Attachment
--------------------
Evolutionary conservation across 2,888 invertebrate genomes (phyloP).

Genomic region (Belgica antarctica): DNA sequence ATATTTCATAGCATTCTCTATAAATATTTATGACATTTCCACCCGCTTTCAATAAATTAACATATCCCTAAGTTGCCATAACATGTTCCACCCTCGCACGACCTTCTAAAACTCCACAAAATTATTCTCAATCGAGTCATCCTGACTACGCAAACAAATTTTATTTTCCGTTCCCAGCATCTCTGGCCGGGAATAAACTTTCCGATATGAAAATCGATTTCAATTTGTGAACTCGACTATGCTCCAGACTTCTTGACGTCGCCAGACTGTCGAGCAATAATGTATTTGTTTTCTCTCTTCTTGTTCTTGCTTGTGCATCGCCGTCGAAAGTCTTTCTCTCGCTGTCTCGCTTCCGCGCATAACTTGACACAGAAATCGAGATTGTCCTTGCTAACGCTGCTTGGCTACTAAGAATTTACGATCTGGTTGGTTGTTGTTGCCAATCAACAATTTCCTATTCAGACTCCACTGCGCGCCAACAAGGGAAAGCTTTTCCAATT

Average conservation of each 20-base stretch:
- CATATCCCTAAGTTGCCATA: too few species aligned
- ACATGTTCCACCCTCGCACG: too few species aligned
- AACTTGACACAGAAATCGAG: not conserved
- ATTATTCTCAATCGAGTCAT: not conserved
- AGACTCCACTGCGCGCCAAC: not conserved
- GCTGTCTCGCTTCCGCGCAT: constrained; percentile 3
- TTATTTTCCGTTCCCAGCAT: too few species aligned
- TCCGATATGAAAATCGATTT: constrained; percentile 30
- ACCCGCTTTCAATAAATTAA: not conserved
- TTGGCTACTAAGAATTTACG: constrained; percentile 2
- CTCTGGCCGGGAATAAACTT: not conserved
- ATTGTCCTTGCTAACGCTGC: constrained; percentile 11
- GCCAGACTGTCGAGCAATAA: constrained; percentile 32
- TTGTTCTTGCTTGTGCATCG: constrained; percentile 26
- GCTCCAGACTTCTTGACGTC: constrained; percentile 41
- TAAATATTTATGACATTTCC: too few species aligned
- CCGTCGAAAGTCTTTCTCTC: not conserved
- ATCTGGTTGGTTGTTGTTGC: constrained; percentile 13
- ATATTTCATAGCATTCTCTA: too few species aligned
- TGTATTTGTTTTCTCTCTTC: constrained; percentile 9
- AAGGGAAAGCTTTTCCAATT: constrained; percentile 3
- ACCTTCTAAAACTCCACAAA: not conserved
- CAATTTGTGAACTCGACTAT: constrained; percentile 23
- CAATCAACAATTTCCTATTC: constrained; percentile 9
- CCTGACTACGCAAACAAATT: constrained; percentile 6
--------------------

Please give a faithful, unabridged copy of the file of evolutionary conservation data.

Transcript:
Evolutionary conservation across 2,888 invertebrate genomes (phyloP).

Genomic region (Belgica antarctica): DNA sequence ATATTTCATAGCATTCTCTATAAATATTTATGACATTTCCACCCGCTTTCAATAAATTAACATATCCCTAAGTTGCCATAACATGTTCCACCCTCGCACGACCTTCTAAAACTCCACAAAATTATTCTCAATCGAGTCATCCTGACTACGCAAACAAATTTTATTTTCCGTTCCCAGCATCTCTGGCCGGGAATAAACTTTCCGATATGAAAATCGATTTCAATTTGTGAACTCGACTATGCTCCAGACTTCTTGACGTCGCCAGACTGTCGAGCAATAATGTATTTGTTTTCTCTCTTCTTGTTCTTGCTTGTGCATCGCCGTCGAAAGTCTTTCTCTCGCTGTCTCGCTTCCGCGCATAACTTGACACAGAAATCGAGATTGTCCTTGCTAACGCTGCTTGGCTACTAAGAATTTACGATCTGGTTGGTTGTTGTTGCCAATCAACAATTTCCTATTCAGACTCCACTGCGCGCCAACAAGGGAAAGCTTTTCCAATT

Average conservation of each 20-base stretch:
- CATATCCCTAAGTTGCCATA: too few species aligned
- ACATGTTCCACCCTCGCACG: too few species aligned
- AACTTGACACAGAAATCGAG: not conserved
- ATTATTCTCAATCGAGTCAT: not conserved
- AGACTCCACTGCGCGCCAAC: not conserved
- GCTGTCTCGCTTCCGCGCAT: constrained; percentile 3
- TTATTTTCCGTTCCCAGCAT: too few species aligned
- TCCGATATGAAAATCGATTT: constrained; percentile 30
- ACCCGCTTTCAATAAATTAA: not conserved
- TTGGCTACTAAGAATTTACG: constrained; percentile 2
- CTCTGGCCGGGAATAAACTT: not conserved
- ATTGTCCTTGCTAACGCTGC: constrained; percentile 11
- GCCAGACTGTCGAGCAATAA: constrained; percentile 32
- TTGTTCTTGCTTGTGCATCG: constrained; percentile 26
- GCTCCAGACTTCTTGACGTC: constrained; percentile 41
- TAAATATTTATGACATTTCC: too few species aligned
- CCGTCGAAAGTCTTTCTCTC: not conserved
- ATCTGGTTGGTTGTTGTTGC: constrained; percentile 13
- ATATTTCATAGCATTCTCTA: too few species aligned
- TGTATTTGTTTTCTCTCTTC: constrained; percentile 9
- AAGGGAAAGCTTTTCCAATT: constrained; percentile 3
- ACCTTCTAAAACTCCACAAA: not conserved
- CAATTTGTGAACTCGACTAT: constrained; percentile 23
- CAATCAACAATTTCCTATTC: constrained; percentile 9
- CCTGACTACGCAAACAAATT: constrained; percentile 6